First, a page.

I usually work in blocks, of 50-100 frames or so at a time. That way I can focus on just a small chunk, make it look good, then continue forward. Below are 3 clips of my progress through the rough stages.
Notice on the first Rough 1 movie, all I really did was start to add detail to the beginning of the clip, since I hadn't gotten farther yet. In the Rough 2 movie, things have been fleshed out pretty well. I don't usually do any facial animation so the face is hidden, although I did do a quick eye move to help me read what was going on. In Rough 3, I decided to push the poses a bit more, exaggerating some of the moves a little bit more extremely to add some variation.
The important things about the Rough stage are:
ROUGH 1 Movie
ROUGH 2 Movie
ROUGH 3 Movie
After pretty much finishing up the body in a Linear state, I start work on the facial
animation. I'll typically start by doing just the mouth, and making the lipsync look
ok. This is the Facial 1 movie.
Then I'll go back and add some emotion into the mouth, adding more or less smile or frown around what is going on in the lipsync. The keys are all still Linear in this stage as well.
After the mouth is done, I'll go and start the eye motion. Typically I'll animate the brows and lids for expression as needed. All Linear keys, but with no blinks yet. Just keys for expression poses to keep things neat and clean in my timeline. That is the Facial 2 movie. I'll also make sure the eyes are looking where they need at this stage.
Eventually I'll be ready to tweak any lipsync and facial issues and to add blinks into the poses. Essentially fixing up the facial animation as needed, all with Linear keys still. This is the Facial 3 movie below.
The aspects of this phase of the animation for me are:
FACIAL 1 Movie
FACIAL 2 Movie
FACIAL 3 Movie
At the end I start my "Cleanup" phase, where I adjust my keys to be smooth. We have a tool at work for Maya, and one I wrote at home in MAX that switches keys to "smooth",
but without any extra accidental overshoot. (See the keyManager script with
cometSmooth available for download on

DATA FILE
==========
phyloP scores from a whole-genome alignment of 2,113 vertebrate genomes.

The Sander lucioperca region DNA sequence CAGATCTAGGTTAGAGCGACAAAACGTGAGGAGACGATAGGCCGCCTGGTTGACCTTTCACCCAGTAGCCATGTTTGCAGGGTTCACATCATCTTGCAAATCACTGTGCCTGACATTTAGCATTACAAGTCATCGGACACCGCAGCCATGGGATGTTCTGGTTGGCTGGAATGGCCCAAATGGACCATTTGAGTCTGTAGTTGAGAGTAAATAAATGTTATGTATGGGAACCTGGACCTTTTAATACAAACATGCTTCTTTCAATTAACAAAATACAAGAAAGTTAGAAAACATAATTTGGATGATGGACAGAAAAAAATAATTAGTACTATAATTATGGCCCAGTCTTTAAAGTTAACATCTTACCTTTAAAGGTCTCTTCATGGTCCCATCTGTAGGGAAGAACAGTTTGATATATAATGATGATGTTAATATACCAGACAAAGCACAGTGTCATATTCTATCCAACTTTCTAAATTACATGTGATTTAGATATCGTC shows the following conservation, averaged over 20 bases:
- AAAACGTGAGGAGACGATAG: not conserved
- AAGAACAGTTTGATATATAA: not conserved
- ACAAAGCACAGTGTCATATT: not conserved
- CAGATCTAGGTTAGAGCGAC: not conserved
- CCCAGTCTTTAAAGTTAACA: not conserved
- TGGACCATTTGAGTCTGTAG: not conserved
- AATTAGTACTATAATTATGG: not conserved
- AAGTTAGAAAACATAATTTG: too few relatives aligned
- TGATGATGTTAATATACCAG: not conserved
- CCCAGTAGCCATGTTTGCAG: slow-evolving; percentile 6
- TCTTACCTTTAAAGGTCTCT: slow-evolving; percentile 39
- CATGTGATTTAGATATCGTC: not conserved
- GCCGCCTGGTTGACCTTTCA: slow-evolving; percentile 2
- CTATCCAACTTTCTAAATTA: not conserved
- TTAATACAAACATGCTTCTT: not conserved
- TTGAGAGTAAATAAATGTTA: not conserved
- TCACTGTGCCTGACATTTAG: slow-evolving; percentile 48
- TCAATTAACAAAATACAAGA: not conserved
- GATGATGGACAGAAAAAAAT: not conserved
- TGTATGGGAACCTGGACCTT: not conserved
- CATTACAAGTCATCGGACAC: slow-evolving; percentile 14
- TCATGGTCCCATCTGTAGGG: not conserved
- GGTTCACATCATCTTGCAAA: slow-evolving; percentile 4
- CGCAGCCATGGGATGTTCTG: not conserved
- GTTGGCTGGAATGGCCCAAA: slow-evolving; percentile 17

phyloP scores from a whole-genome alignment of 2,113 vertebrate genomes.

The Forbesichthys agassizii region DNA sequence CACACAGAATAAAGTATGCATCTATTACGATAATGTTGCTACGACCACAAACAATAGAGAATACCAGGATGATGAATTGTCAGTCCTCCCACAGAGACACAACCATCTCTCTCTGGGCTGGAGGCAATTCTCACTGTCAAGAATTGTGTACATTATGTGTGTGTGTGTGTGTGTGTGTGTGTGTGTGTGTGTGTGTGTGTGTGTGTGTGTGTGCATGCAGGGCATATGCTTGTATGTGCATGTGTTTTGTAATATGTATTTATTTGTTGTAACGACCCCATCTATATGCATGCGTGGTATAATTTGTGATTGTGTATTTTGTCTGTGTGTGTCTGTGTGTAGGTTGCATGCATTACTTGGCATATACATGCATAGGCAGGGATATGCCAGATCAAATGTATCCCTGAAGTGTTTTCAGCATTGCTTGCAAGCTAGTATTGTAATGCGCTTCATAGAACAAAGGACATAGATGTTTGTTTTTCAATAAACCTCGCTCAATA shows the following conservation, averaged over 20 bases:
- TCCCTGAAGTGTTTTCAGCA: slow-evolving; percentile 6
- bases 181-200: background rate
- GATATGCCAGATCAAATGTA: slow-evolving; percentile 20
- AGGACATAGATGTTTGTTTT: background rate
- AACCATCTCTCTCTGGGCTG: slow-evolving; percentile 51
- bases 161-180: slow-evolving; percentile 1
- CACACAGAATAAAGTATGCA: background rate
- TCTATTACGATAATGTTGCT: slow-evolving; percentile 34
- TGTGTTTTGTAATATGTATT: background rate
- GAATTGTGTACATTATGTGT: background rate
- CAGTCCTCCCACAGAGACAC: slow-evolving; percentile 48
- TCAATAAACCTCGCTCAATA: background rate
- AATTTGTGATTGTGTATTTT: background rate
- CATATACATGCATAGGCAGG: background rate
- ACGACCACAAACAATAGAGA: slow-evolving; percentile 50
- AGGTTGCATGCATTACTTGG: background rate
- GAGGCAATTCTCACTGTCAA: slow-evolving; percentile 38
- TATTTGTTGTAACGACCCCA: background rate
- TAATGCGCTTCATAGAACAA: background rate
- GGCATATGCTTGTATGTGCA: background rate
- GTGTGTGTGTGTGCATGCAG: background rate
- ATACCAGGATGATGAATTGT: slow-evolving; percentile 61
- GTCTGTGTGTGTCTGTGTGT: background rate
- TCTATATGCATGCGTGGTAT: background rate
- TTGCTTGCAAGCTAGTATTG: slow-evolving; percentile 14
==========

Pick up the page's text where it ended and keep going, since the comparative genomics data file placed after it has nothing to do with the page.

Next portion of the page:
my 3D Help Page.
This allows you to get perfect smooth motion but with no computery accidental peaks or valleys in the interpolation. Normally you'll have to change things to spline/smooth, and then manually tweak tangent handles to get rid of overshoot if it occurs.
I then see how it looks, and tweak things accordingly, maybe offseting some things, making slight adjustments etc... This is where you can offset rotation keys from translate if desired, or just offset each spine bone one frame later, and so on, as needed or desired.
I tend to preview these at a larger resolution since I want to make sure it will hold up when it goes to video on a bigger screen.
This phase has:
CLEANUP 1 Movie
CLEANUP 2 Movie
Once I'm done with the animation, I'll take care of any special lighting or rendering
issues. I may or may not tweak things a bit more if I start to notice stuff and have
The final animation I did is shown below.
FINAL 2 Movie
So how long did it take me? I actually tried to keep good track of my
time for his one... What follows is each stage of the animation I went through
and how long it took me. Each of these relates to a preview animation clip for
Thumbnail Sketch 0.5 hrs Layout, Set, Blocking: 1.5 hrs Rough 1: 1 hr Rough 2: 2 hrs Rough 3: 2 hrs Facial 1: 1 hr Facial 2: 1.5 hrs Facial 3: 2 hrs Cleanup 1: 0.5 hrs Cleanup 2: 1.0 hrs Lighting/Final Tweaks: 1.5 hrs -------------------------------- TOTAL 14.5 hrs approixmate
That's about it. We tend to animate about 15-20 seconds a week where I work, so this isn't too bad. There's some acting issues I probably would have changed, but I opted to keep what I had when I started so that this article fit together nicer.
Rick May for runnning and maintaining the CG-Char Forums.
Keith Lango for his help and support. Check out his cool tutorial that is more in depth on all of this animation stuff!
Discreet for making such a cool program!
All those guys on the Penguins Team at Big Idea that either taught me or made me learn what I know about rigging. :)
About the Author
Michael Comet is currently a Rigger/T.D. at Blue Sky Studios
in New York. Previosuly he worked as Video Team Lead Rigger and a
Big Idea in
Lombard, IL where he was an Animator/T.D. on the first three Penguins episodes,
as well as several Veggie Tales Videos.
Previously he was lead animator at the video game company Volition, Inc., where he animated most of the cinematic
sequences for Descent: Freespace, and headed up much of the realtime character animation and cinematics
R&D for their RPG title, "Summoner". He can be reached via email
at email@example.com, and has a
personal homepage at: http://www.comet-cartoons.com/
which has more information and samples of his work.
About the Sample Images & Animations
This article, all images, animations, and text are Copyright ©2001 Michael B. Comet
All Rights Reserved.
This article may be reprinted for personal use only. It may not be packaged or sold in part or in whole, either alone or as part of another package, book, magazine or any other item. Unauthorized duplication is strictly prohibited. This article and related artwork, samples or text, are not to be copied onto other sites without prior written consent from the author. When in doubt, ask.